Did you know that Health Canada includes the words ‘celiac disease’ and ‘gluten intolerance’ its definition of ‘gluten-free?’
Health Canada’s Position on Gluten-Free Claims (June 2012) has been specially crafted to protect the health and well being of consumers with our condition, based upon the best available medical evidence. Be empowered and proud of the efforts of countless volunteers with the Canadian Celiac Association and its Professional Advisory Council for advocating on behalf of our collective safety. Thank you to the Canadian Food Inspection Agency (CFIA) for undertaking to ensure that Health Canada’s regulations are being followed.
If you have a question or concern about restaurant and food service conditions; grocery store or retail food conditions; safety or quality of a food product and/or food labeling, contact the CFIA.
Table of Contents
- Regulatory Requirements for Gluten-Free Foods
- Recent advances in the knowledge base about gluten intolerance and Celiac disease
- Update on Health Canada’s Position Related to the use of Gluten-Free Claims
- Related Guidance on Gluten Detection Methodologies
- Additional Information
- (PDF Version – 499 K)
Regulatory Requirements for Gluten-Free Foods
- in whom a physical or physiological condition exists as a result of a disease, disorder or injury; or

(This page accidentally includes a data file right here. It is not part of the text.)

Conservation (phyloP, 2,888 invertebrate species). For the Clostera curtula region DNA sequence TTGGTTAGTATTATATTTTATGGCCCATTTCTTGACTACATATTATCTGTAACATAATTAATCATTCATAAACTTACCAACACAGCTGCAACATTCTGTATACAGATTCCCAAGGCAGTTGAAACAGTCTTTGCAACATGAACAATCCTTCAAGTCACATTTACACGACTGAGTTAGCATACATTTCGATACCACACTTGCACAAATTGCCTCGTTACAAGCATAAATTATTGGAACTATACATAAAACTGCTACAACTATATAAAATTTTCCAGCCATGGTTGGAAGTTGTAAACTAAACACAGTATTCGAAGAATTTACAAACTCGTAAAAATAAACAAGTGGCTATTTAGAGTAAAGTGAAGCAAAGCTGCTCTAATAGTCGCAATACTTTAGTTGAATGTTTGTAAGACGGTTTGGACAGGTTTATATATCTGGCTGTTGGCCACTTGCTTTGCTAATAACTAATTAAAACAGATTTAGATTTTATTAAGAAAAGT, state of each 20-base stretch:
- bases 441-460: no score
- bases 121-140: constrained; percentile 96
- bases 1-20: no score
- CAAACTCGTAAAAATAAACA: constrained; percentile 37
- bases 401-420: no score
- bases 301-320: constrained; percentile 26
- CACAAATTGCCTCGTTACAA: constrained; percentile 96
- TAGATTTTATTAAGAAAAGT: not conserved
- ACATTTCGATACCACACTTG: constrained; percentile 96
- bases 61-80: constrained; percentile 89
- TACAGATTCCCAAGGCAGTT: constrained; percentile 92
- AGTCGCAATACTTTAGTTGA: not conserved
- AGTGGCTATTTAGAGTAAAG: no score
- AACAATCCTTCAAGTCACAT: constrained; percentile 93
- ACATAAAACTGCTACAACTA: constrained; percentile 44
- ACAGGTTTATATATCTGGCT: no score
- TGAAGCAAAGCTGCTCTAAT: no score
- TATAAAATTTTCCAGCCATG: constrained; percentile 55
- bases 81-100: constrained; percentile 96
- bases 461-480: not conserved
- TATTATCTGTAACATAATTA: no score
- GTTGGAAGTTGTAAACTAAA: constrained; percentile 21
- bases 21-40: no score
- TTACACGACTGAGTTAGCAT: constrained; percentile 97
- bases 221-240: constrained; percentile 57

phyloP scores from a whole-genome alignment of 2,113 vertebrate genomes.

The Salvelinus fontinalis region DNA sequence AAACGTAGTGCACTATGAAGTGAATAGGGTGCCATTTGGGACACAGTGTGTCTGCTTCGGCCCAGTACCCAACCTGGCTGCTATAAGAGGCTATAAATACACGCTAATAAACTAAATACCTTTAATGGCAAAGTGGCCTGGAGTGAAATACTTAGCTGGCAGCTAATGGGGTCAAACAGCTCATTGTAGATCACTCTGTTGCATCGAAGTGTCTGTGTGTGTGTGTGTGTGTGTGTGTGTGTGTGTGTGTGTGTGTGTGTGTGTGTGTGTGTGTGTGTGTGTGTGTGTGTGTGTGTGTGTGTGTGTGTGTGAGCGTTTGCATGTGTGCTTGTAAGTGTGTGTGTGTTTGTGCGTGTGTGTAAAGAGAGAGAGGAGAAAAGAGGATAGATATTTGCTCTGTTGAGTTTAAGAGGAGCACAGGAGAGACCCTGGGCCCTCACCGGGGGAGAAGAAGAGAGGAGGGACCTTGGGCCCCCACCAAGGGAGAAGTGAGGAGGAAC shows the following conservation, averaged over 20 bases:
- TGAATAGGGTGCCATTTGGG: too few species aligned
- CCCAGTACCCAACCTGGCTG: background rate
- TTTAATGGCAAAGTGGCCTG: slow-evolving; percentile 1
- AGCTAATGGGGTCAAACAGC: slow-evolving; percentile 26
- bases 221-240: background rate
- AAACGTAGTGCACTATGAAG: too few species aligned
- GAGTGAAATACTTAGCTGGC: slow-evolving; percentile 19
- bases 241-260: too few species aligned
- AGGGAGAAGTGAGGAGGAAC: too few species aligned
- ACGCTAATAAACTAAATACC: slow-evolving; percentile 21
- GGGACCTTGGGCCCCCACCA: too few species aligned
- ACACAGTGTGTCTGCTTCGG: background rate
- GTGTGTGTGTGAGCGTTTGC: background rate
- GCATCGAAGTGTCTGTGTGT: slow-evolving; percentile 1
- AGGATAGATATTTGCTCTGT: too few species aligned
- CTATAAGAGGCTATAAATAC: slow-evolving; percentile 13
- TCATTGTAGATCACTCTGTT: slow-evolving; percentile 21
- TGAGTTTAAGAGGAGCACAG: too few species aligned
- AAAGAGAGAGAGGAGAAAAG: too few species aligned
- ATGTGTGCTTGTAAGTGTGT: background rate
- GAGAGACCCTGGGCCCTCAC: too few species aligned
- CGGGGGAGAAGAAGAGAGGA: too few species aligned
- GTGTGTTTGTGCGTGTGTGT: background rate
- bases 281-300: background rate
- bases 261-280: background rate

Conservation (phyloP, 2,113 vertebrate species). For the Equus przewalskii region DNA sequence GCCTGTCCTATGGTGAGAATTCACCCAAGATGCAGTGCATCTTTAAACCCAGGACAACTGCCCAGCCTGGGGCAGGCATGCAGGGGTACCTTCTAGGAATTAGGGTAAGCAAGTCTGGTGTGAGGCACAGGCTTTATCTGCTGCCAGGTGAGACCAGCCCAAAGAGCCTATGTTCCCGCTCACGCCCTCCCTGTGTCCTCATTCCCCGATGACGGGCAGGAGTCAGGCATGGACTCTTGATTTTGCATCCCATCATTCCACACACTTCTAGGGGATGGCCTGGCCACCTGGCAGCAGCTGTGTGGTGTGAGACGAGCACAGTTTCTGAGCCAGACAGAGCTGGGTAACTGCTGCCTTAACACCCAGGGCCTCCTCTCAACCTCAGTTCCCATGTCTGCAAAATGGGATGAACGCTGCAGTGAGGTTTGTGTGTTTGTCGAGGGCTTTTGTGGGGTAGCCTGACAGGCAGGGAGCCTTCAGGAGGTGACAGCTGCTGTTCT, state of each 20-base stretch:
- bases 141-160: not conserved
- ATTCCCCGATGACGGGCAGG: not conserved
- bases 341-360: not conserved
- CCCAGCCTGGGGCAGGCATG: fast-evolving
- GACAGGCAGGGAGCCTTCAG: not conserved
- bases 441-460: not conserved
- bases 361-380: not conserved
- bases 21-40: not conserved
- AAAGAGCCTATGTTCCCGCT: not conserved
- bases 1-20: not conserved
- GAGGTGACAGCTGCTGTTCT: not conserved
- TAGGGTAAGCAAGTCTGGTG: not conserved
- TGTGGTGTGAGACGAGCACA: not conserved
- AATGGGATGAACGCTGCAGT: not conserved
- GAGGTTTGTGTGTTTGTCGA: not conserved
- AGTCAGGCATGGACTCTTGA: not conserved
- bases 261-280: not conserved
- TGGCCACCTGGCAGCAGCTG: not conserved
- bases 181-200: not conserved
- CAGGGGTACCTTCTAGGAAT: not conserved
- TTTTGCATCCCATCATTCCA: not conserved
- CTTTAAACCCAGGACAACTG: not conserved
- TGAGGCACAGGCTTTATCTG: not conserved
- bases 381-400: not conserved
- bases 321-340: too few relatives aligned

- for whom a particular effect, including but not limited to weight loss, is to be obtained by a controlled intake of foods.
(iv) triticale, or
(v) wheat, kamut or spelt; or
Recent advances in the knowledge base about gluten intolerance and Celiac disease
Update on Health Canada’s Position Related to the use of Gluten-Free Claims
- Based on the available scientific evidence, Health Canada considers that gluten-free foods, prepared under good manufacturing practices, which contain levels of gluten not exceeding 20 ppm as a result of cross-contamination, meet the health and safety intent of B.24.018 when a gluten-free claim is made.
- Based on the enhanced labelling regulations for allergens and gluten sources, any intentionally added gluten sources, even at low levels (e.g. wheat flour as a component in a seasoning mixture which makes up a small proportion of the final food), must be declared either in the list of ingredients or in a “Contains” statement. In these cases, a gluten-free claim would be considered false and misleading.”
- If, however, a manufacturer using a cereal-derived ingredient includes additional processing steps which are demonstrated to be effective in removing gluten, then the food may be represented as gluten-free.
Related Guidance on Gluten Detection Methodologies